Furthermore, the investigators chose not to report cesarean rates according to parity. Women with a prior vaginal birth or births will be little affected by induction, but first-time mothers are a different story. Studies (see references below) comparing term elective induction with spontaneous onset report that elective induction roughly doubles the chance of cesarean with excesses ranging from 3 to 31 more women per 100 having labor end in cesarean. Three studies (Hannah et al. 1996, Kassab et al, 2011; Pavicic et al. 2009.) specifically evaluating elective induction at 41 weeks compared with expectant management for at least one more week in low-risk first-time mothers report a remarkably similar excess: 8 to 9 more cesareans per 100 women induced electively. In first-time mothers, then, the excess cesarean surgery rate was almost certainly much greater than the excess rate in the Scottish population overall.

So there you have it. Does elective induction at term save babies? We don’t know because the investigators compared apples to oranges. It certainly increases likelihood of admittance to special or intensive neonatal care through 40 weeks, an excess all the more ominous because comparison women were not all low risk. It’s also a safe bet that it substantially increases cesarean surgery rates in first-time mothers going by what other studies have found. And, again, the excess would likely have been greater even in the population overall had investigators compared low-risk women to low-risk women. Lesson learned: if you don’t look at what’s behind the curtain, you may get very misleading ideas of what is really going on.

Boulvain, M., Marcoux, S., Bureau, M., Fortier, M., & Fraser, W. (2001). Risks of induction of labour in uncomplicated term pregnancies Paediatr Perinat Epidemiol, 15(2), 131-138.

Cammu, H., Martens, G., Ruyssinck, G., & Amy, J. J. (2002). Outcome after elective labor induction in nulliparous women: A matched cohort study. Am J Obstet Gynecol, 186(2), 240-244.

Dublin, S., Lydon-Rochelle, M., Kaplan, R. C., Watts, D. H., & Critchlow, C. W. (2000). Maternal and neonatal outcomes after induction of labor without an identified indication. Am J Obstet Gynecol, 183(4), 986-994.

Ehrenthal, D. B., Jiang, X., & Strobino, D. M. (2010). Labor induction and the risk of a cesarean delivery among nulliparous women at term. Obstet Gynecol, 116(1), 35-42.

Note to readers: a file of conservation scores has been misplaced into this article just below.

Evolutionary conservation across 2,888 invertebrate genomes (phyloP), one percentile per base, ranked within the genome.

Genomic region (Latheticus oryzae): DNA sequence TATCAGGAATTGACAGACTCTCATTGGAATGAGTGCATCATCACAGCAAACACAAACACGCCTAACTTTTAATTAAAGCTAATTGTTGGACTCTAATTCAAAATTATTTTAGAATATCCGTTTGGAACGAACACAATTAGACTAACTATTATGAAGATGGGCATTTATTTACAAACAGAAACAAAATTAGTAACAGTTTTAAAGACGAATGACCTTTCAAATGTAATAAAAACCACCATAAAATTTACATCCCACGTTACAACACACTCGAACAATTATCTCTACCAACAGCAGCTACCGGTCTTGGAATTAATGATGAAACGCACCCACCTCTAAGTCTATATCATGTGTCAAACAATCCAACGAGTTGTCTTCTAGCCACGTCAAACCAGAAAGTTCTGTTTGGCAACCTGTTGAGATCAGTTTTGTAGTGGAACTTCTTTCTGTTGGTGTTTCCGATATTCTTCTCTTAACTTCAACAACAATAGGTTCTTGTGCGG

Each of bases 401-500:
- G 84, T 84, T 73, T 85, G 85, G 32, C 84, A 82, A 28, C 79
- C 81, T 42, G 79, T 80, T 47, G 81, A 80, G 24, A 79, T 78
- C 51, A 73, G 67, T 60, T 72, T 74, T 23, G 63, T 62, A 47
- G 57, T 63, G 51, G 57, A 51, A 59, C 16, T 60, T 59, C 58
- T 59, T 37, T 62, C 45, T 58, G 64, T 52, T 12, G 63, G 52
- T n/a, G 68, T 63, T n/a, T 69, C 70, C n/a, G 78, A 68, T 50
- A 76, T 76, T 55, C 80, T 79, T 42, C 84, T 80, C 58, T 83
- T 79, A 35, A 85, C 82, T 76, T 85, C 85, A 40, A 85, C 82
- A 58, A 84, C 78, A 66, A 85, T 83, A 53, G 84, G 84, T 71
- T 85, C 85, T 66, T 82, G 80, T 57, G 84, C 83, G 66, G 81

Glantz, J. C. (2005). Elective induction vs. Spontaneous labor associations and outcomes. J Reprod Med, 50(4), 235-240.

Le Ray, C., Carayol, M., Breart, G., & Goffinet, F. (2007). Elective induction of labor: Failure to follow guidelines and risk of cesarean delivery. Acta Obstet Gynecol Scand, 86(6), 657-665.

Luthy, D. A., Malmgren, J. A., & Zingheim, R. W. (2004). Cesarean delivery after elective induction in nulliparous women: The physician effect. Am J Obstet Gynecol, 191(5), 1511-1515.

Macer, J. A., Macer, C. L., & Chan, L. S. (1992). Elective induction versus spontaneous labor: A retrospective study of complications and outcome. Am J Obstet Gynecol, 166(6 Pt 1), 1690-1696; discussion 1696-1697.

Maslow, A. S., & Sweeny, A. L. (2000). Elective induction of labor as a risk factor for cesarean delivery among low-risk women at term. Obstet Gynecol, 95(6 Pt 1), 917-922.

Prysak, M., & Castronova, F. C. (1998). Elective induction versus spontaneous labor: A case-control analysis of safety and efficacy. Obstet Gynecol, 92(1), 47-52.

Seyb, S. T., Berka, R. J., Socol, M. L., & Dooley, S. L. (1999). Risk of cesarean delivery with elective induction of labor at term in nulliparous women. Obstet Gynecol, 94(4), 600-607.

Vahratian, A., Zhang, J., Troendle, J. F., Sciscione, A. C., & Hoffman, M. K. (2005). Labor progression and risk of cesarean delivery in electively induced nulliparas. Obstet Gynecol, 105(4), 698-704.

van Gemund, N., Hardeman, A., Scherjon, S. A., & Kanhai, H. H. (2003). Intervention rates after elective induction of labor compared to labor with a spontaneous onset. A matched cohort study. Gynecol Obstet Invest, 56(3), 133-138.

Vardo, J. H., Thornburg, L. L., & Glantz, J. C. (2011). Maternal and neonatal morbidity among nulliparous women undergoing elective induction of labor. J Reprod Med, 56(1-2), 25-30.

Vrouenraets, F. P., Roumen, F. J., Dehing, C. J., van den Akker, E. S., Aarts, M. J., & Scheve, E. J. (2005). Bishop score and risk of cesarean delivery after induction of labor in nulliparous women. Obstet Gynecol, 105(4), 690-697.

Yeast, J. D., Jones, A., & Poskin, M. (1999). Induction of labor and the relationship to cesarean delivery: A review of 7001 consecutive inductions Am J Obstet Gynecol, 180(3 Pt 1), 628-633.